It was another full box of onion plants.  We opened it up…they were all covered in mold too.  We looked at each other, shook our heads, and that night planted 30 bundles of onions until midnight in flats on the floor of our basement.  Garden frenzy?  I think so.  Soon—very soon!—we hope to get them all in the ground and be done with it.  There isn’t likely to be an onion shortage on our farm this year!

Last year, there certainly wasn’t a potato shortage.  We had planted our biggest patch ever, with the understanding that an area restaurant was interested in buying 50 pounds of fresh potatoes each week.  It didn’t work out that way, however, so we passed out potatoes in the CSA program, and we sold potatoes at Farmstead Creamery.  We served potatoes in shepherd’s pie and Cornish pasties, and we ate plenty of potatoes.  But still, despite everything, boxes and boxes of potatoes went into our basement storage.

By now, as you might imagine, they have been starting to grow pale red and green shoots in search of soil.  What to do—we couldn’t use them fast enough!  So this year, we put them all back in the ground for this year’s seed potatoes (along with some more from the store).  We tilled up the patch by the beehive and had at it.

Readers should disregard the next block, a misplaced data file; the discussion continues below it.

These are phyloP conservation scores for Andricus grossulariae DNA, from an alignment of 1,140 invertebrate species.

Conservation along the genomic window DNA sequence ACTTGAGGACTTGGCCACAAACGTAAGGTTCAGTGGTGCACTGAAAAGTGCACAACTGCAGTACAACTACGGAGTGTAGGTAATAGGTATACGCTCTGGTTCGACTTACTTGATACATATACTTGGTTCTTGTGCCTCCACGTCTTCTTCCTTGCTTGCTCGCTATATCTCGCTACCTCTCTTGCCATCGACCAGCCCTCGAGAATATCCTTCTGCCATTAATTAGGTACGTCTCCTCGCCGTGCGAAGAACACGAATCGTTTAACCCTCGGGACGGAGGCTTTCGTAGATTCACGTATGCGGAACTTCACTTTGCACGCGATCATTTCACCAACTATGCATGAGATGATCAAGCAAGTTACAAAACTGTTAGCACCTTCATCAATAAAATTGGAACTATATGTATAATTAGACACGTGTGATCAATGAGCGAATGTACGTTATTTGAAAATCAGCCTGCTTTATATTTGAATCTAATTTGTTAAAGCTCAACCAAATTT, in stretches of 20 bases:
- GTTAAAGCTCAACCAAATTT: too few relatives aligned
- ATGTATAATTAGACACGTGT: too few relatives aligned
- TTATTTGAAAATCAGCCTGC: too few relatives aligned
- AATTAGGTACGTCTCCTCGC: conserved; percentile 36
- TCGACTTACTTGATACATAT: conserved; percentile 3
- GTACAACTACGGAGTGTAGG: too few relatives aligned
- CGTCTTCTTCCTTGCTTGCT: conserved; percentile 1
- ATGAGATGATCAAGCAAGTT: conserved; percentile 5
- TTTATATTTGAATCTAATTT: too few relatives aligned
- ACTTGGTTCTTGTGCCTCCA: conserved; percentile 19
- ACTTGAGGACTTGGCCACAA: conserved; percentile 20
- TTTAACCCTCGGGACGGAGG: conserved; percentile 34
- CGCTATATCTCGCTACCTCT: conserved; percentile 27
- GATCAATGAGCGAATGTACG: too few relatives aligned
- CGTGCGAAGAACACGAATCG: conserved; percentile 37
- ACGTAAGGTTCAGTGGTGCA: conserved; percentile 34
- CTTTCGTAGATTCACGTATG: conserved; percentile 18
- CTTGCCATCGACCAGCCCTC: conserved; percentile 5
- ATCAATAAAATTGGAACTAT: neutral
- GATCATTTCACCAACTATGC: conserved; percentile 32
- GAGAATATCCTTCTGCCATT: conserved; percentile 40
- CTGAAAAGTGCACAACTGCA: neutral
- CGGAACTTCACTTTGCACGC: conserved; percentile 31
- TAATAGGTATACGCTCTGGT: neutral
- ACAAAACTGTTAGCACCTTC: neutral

Our intern LeeAra hauled a bucket while we stuffed spades into the soft earth.  “How much of this patch will be planted in potatoes?” she asked, glancing behind her at the wide circle of bare ground.”

“All of it,” I replied matter-of-factly.  After the words left my mouth, I feared the idea might scare even me.

“All of it?”  As it turned out, as we dug and chucked spuds into holes, we barely got them all to fit into the patch—red ones, yellow ones, white ones.  Near the end, we’d toss three tiny ones into the holes, in the hopes that something would take.  It worked last year with a few leftover russets, so these might as well find a use!